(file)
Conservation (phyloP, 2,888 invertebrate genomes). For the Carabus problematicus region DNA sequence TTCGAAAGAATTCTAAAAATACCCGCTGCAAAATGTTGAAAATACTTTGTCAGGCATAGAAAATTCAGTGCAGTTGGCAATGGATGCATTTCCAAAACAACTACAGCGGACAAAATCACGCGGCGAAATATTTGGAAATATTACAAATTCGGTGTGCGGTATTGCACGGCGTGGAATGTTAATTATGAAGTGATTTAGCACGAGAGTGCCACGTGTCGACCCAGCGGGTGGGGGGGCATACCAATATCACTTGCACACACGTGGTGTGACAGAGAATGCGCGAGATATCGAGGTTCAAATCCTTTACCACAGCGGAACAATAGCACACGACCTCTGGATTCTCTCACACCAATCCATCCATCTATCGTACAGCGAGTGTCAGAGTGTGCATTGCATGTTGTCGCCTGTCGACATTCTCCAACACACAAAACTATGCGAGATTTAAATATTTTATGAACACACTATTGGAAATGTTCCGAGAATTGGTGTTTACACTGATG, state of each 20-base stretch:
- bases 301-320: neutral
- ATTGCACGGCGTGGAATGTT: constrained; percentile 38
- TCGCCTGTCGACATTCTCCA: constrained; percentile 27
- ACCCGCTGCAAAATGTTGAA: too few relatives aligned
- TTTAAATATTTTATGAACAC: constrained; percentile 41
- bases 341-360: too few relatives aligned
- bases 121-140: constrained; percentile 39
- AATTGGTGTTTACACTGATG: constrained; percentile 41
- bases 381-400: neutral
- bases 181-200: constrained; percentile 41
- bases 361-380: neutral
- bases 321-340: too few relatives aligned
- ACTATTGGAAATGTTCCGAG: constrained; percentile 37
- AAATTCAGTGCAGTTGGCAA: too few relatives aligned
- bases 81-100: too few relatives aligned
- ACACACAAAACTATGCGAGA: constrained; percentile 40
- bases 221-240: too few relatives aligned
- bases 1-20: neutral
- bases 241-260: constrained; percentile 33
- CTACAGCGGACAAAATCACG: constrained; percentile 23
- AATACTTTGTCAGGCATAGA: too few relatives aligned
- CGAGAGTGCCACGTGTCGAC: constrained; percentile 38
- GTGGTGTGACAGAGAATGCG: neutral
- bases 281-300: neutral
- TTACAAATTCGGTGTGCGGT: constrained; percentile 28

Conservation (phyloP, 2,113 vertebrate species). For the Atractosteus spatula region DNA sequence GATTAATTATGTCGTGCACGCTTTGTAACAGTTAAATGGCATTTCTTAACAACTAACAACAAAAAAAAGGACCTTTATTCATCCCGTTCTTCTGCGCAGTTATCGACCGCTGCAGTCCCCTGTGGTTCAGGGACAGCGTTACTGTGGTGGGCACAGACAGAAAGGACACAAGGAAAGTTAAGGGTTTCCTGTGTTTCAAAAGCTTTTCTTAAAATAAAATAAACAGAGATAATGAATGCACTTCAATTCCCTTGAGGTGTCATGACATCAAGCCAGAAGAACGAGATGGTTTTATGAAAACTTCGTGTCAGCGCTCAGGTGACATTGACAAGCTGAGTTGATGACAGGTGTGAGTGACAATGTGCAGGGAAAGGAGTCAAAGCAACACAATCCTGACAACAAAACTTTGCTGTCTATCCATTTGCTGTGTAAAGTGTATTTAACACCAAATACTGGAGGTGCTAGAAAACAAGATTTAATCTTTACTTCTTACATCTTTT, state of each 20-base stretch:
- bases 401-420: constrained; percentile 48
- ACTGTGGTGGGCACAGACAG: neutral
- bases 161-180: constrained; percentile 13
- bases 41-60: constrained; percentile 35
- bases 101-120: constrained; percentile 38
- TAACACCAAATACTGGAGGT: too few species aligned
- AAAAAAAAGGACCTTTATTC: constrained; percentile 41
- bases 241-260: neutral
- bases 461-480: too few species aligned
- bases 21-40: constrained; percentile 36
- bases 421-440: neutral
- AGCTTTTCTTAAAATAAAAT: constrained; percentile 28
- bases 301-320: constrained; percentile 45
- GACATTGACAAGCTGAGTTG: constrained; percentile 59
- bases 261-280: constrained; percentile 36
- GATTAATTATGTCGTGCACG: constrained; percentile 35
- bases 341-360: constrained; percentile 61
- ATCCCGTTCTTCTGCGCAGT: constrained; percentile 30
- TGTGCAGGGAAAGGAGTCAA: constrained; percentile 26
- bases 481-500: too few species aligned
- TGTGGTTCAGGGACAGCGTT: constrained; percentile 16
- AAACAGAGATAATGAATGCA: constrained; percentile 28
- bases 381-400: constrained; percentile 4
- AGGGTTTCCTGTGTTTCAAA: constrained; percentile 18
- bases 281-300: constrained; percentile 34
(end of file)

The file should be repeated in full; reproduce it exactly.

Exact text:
Conservation (phyloP, 2,888 invertebrate genomes). For the Carabus problematicus region DNA sequence TTCGAAAGAATTCTAAAAATACCCGCTGCAAAATGTTGAAAATACTTTGTCAGGCATAGAAAATTCAGTGCAGTTGGCAATGGATGCATTTCCAAAACAACTACAGCGGACAAAATCACGCGGCGAAATATTTGGAAATATTACAAATTCGGTGTGCGGTATTGCACGGCGTGGAATGTTAATTATGAAGTGATTTAGCACGAGAGTGCCACGTGTCGACCCAGCGGGTGGGGGGGCATACCAATATCACTTGCACACACGTGGTGTGACAGAGAATGCGCGAGATATCGAGGTTCAAATCCTTTACCACAGCGGAACAATAGCACACGACCTCTGGATTCTCTCACACCAATCCATCCATCTATCGTACAGCGAGTGTCAGAGTGTGCATTGCATGTTGTCGCCTGTCGACATTCTCCAACACACAAAACTATGCGAGATTTAAATATTTTATGAACACACTATTGGAAATGTTCCGAGAATTGGTGTTTACACTGATG, state of each 20-base stretch:
- bases 301-320: neutral
- ATTGCACGGCGTGGAATGTT: constrained; percentile 38
- TCGCCTGTCGACATTCTCCA: constrained; percentile 27
- ACCCGCTGCAAAATGTTGAA: too few relatives aligned
- TTTAAATATTTTATGAACAC: constrained; percentile 41
- bases 341-360: too few relatives aligned
- bases 121-140: constrained; percentile 39
- AATTGGTGTTTACACTGATG: constrained; percentile 41
- bases 381-400: neutral
- bases 181-200: constrained; percentile 41
- bases 361-380: neutral
- bases 321-340: too few relatives aligned
- ACTATTGGAAATGTTCCGAG: constrained; percentile 37
- AAATTCAGTGCAGTTGGCAA: too few relatives aligned
- bases 81-100: too few relatives aligned
- ACACACAAAACTATGCGAGA: constrained; percentile 40
- bases 221-240: too few relatives aligned
- bases 1-20: neutral
- bases 241-260: constrained; percentile 33
- CTACAGCGGACAAAATCACG: constrained; percentile 23
- AATACTTTGTCAGGCATAGA: too few relatives aligned
- CGAGAGTGCCACGTGTCGAC: constrained; percentile 38
- GTGGTGTGACAGAGAATGCG: neutral
- bases 281-300: neutral
- TTACAAATTCGGTGTGCGGT: constrained; percentile 28

Conservation (phyloP, 2,113 vertebrate species). For the Atractosteus spatula region DNA sequence GATTAATTATGTCGTGCACGCTTTGTAACAGTTAAATGGCATTTCTTAACAACTAACAACAAAAAAAAGGACCTTTATTCATCCCGTTCTTCTGCGCAGTTATCGACCGCTGCAGTCCCCTGTGGTTCAGGGACAGCGTTACTGTGGTGGGCACAGACAGAAAGGACACAAGGAAAGTTAAGGGTTTCCTGTGTTTCAAAAGCTTTTCTTAAAATAAAATAAACAGAGATAATGAATGCACTTCAATTCCCTTGAGGTGTCATGACATCAAGCCAGAAGAACGAGATGGTTTTATGAAAACTTCGTGTCAGCGCTCAGGTGACATTGACAAGCTGAGTTGATGACAGGTGTGAGTGACAATGTGCAGGGAAAGGAGTCAAAGCAACACAATCCTGACAACAAAACTTTGCTGTCTATCCATTTGCTGTGTAAAGTGTATTTAACACCAAATACTGGAGGTGCTAGAAAACAAGATTTAATCTTTACTTCTTACATCTTTT, state of each 20-base stretch:
- bases 401-420: constrained; percentile 48
- ACTGTGGTGGGCACAGACAG: neutral
- bases 161-180: constrained; percentile 13
- bases 41-60: constrained; percentile 35
- bases 101-120: constrained; percentile 38
- TAACACCAAATACTGGAGGT: too few species aligned
- AAAAAAAAGGACCTTTATTC: constrained; percentile 41
- bases 241-260: neutral
- bases 461-480: too few species aligned
- bases 21-40: constrained; percentile 36
- bases 421-440: neutral
- AGCTTTTCTTAAAATAAAAT: constrained; percentile 28
- bases 301-320: constrained; percentile 45
- GACATTGACAAGCTGAGTTG: constrained; percentile 59
- bases 261-280: constrained; percentile 36
- GATTAATTATGTCGTGCACG: constrained; percentile 35
- bases 341-360: constrained; percentile 61
- ATCCCGTTCTTCTGCGCAGT: constrained; percentile 30
- TGTGCAGGGAAAGGAGTCAA: constrained; percentile 26
- bases 481-500: too few species aligned
- TGTGGTTCAGGGACAGCGTT: constrained; percentile 16
- AAACAGAGATAATGAATGCA: constrained; percentile 28
- bases 381-400: constrained; percentile 4
- AGGGTTTCCTGTGTTTCAAA: constrained; percentile 18
- bases 281-300: constrained; percentile 34